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Princeton University is actively monitoring the situation around coronavirus (Covid-19) and the evolving guidance from government and health authorities, in keeping with our commitment to ensure the health and safety of all members of the University community.

Thursday March 12

PIIRS is cancelling its public (on campus) events for the remainder of March and April.
Michael Kleiner spoke about the challenges of translating from the classical Ethiopic as part of the Program in Translation and Intercultural Communications’ weekly lunchtime lecture series. Reproduced by courtesy of the Princeton University Rare Books and Special Collections from Princeton Ethiopic Manuscript No. 65, image 21

Monday February 03

Michael Kleiner is a scholar and translator of African and Arabic texts at the University of Göttingen. He was a Visiting Stewart Fellow in the Department of Comparative Literature under the auspices of the Humanities Council at Princeton for the spring 2019 semester.
From left to right: Gabriela Oseguera Serra, Yousef Elzalabany and Matteo Parisi.

Monday January 13

Princeton seniors Gabriela Oseguera Serra and Yousef Elzalabany, and University of Oxford student Matteo Parisi have been named recipients of the Daniel M. Sachs Class of 1960 Graduating Scholarship, one of Princeton University’s highest awards.
Noah Buchholz

Thursday January 09

Noah Buchholz, a Ph.D. candidate at Princeton Theological Seminary and a lecturer in linguistics at Princeton University, presented “From Spoken to Signed: American Sign Language Translation,” on misconceptions about American Sign Language (ASL),
Damion Searls, Princeton University’s Translator in Residence for the 2019-2020 academic year, was awarded Lois Roth Award for a translation of a literary work from the Modern Language Association of America.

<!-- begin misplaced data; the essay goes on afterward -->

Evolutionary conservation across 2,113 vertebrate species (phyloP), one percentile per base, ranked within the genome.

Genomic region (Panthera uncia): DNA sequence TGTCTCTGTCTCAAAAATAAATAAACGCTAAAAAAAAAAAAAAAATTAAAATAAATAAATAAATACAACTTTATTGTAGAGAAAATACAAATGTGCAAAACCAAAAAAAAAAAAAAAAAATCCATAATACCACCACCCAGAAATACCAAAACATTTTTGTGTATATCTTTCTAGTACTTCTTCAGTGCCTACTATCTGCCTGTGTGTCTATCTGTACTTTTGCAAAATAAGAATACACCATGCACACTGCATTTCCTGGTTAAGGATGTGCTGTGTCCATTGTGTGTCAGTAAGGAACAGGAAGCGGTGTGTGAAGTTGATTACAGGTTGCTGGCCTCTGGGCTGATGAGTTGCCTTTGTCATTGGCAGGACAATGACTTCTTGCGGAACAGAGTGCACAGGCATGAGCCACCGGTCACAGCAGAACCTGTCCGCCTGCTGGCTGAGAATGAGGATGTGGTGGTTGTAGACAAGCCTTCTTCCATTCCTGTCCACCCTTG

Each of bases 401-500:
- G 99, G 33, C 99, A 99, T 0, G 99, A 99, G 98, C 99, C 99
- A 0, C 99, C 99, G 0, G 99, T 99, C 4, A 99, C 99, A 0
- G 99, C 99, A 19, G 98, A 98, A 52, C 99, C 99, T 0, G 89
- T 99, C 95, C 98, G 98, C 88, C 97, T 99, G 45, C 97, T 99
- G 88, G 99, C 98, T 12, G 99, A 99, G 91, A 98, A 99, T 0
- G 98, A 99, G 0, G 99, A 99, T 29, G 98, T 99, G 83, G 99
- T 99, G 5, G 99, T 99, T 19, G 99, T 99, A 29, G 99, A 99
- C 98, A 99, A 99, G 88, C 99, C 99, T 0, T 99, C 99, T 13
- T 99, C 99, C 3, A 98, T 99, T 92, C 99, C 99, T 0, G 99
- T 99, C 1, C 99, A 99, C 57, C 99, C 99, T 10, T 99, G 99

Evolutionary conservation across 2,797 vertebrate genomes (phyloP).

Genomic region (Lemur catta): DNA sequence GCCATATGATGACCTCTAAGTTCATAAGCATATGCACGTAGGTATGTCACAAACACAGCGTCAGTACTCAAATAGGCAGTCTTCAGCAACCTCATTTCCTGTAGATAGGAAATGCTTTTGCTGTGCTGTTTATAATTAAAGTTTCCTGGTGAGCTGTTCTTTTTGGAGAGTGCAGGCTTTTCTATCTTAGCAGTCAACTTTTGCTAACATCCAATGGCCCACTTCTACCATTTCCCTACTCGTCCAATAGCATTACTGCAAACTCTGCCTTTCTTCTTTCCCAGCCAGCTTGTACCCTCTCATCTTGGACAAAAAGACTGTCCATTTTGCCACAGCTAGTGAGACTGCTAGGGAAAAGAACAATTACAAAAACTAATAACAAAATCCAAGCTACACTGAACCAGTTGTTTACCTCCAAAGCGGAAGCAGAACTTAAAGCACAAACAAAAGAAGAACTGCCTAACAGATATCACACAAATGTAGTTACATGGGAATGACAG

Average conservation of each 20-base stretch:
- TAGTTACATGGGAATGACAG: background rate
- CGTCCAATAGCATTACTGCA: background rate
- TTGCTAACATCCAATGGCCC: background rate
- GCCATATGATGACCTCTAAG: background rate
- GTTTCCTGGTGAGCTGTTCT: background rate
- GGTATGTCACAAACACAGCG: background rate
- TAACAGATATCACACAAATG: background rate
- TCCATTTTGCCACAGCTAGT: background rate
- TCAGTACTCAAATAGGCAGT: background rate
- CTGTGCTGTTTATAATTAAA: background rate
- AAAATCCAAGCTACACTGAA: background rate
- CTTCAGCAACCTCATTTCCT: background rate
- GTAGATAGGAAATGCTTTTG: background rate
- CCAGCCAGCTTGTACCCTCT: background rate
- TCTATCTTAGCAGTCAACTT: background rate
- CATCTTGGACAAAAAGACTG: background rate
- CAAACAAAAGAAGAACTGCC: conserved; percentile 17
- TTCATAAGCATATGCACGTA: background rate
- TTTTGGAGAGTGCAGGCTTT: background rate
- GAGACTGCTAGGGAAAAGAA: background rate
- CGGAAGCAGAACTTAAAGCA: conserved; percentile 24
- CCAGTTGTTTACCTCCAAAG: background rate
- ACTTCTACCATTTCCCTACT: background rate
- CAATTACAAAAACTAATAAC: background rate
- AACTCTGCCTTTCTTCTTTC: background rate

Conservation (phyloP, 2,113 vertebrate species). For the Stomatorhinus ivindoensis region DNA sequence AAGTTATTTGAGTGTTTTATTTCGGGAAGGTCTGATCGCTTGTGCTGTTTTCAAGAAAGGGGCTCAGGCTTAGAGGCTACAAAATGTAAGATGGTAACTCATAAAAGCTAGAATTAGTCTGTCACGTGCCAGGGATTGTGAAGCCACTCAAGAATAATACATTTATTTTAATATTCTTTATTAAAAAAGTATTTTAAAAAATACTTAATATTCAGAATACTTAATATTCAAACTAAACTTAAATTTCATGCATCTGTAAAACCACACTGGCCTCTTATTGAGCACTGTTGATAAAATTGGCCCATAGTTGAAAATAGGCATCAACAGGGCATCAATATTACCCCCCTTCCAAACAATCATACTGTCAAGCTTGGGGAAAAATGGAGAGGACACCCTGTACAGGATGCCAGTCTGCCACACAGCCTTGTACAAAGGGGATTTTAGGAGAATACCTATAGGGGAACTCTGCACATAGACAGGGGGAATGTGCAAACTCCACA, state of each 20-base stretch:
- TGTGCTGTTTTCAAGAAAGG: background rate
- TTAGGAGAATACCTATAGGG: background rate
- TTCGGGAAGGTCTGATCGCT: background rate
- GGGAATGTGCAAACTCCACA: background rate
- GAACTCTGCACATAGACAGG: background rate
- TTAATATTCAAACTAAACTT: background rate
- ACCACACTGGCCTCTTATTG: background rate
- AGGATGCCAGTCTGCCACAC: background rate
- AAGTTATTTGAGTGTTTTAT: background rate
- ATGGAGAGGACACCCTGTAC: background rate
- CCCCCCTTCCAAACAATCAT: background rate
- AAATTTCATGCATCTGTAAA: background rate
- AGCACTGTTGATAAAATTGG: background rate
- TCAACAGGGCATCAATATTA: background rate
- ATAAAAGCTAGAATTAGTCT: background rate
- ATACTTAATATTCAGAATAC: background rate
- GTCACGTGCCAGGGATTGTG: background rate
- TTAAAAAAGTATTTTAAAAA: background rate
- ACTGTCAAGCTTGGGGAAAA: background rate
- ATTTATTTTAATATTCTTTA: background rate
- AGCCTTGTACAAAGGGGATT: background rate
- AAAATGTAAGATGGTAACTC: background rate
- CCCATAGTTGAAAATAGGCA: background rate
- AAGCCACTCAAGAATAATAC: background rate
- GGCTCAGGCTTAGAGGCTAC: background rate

Tuesday January 07

Damion Searls, Princeton University’s Translator in Residence for the 2019-2020 academic year, was awarded Lois Roth Award for a translation of a literary work from the Modern Language Association of America.
  Students and faculty member Christina Lee traveled to Guatemala for the course “Identity in the Hispanic World” and captured photos and thoughts about the experience, which follow. In this photo: After women at a weaving co-op demonstrated how they create their textile art, they showed us a traditional Kaqchikel dance from Santiago de Zamora and invited us to dance with them. A couple of the women had baskets, which contained flower petals. They scattered these petals on the floor and on some of our class

Monday December 30

To explore issues of social stratification and poverty and their connection to identity formation, students in the “Identity in the Hispanic World” course traveled to Guatemala over fall break to participate in a service-learning program at a nonprofit organization that addresses education, health care and housing in towns near Antigua.
  Students in the fall urban studies research seminar delved into historical accounts, literary works, art and film that captured the communities and landmarks of two cities — New York and Moscow. During fall break, the class traveled to Moscow. Pictured: The group visits Red Square, with the famous landmark of St. Basil’s Cathedral, now a museum, in the background. Photo by Katherine Reischl, Slavic languages and literatures

Monday December 16

Each fall, an urban studies research seminar, offered to juniors and seniors, dives into research methods in the field. This fall, 15 Princeton students delved into historical accounts, literary works, art and film that capture the communities and landmarks of two cities — New York and Moscow.

Friday December 13

Founded in 1975, the University’s Program in African Studies (AFS) is a subsidiary certificate program supported by the Princeton Institute for International and Regional Studies (PIIRS). Currently offering over 20 courses with tracks in the languages of Twi and Swahili, the program is relatively small compared to its geographic counterparts — the East Asian, Latin American, and Near Eastern Studies programs. 
​​​Stellenbosch University in South Africa will confer an honorary doctorate on Leonard Wantchekonm, professor of politics and international affairs, in recognition of his extraordinary efforts to change the world for the better in his respective field.

Wednesday December 11

​​​Stellenbosch University in South Africa will confer an honorary doctorate on Leonard Wantchekonm, professor of politics and international affairs, in recognition of his extraordinary efforts to change the world for the better in his respective field.
  Princeton graduate student Xiyue Wang, shown here with his wife and their young son before he was detained in Iran in 2016. Photo courtesy of Hua Qu

Tuesday December 10

President Christopher L. Eisgruber issued this statement following the release of graduate student Xiyue Wang, who had been held in Iran since 2016.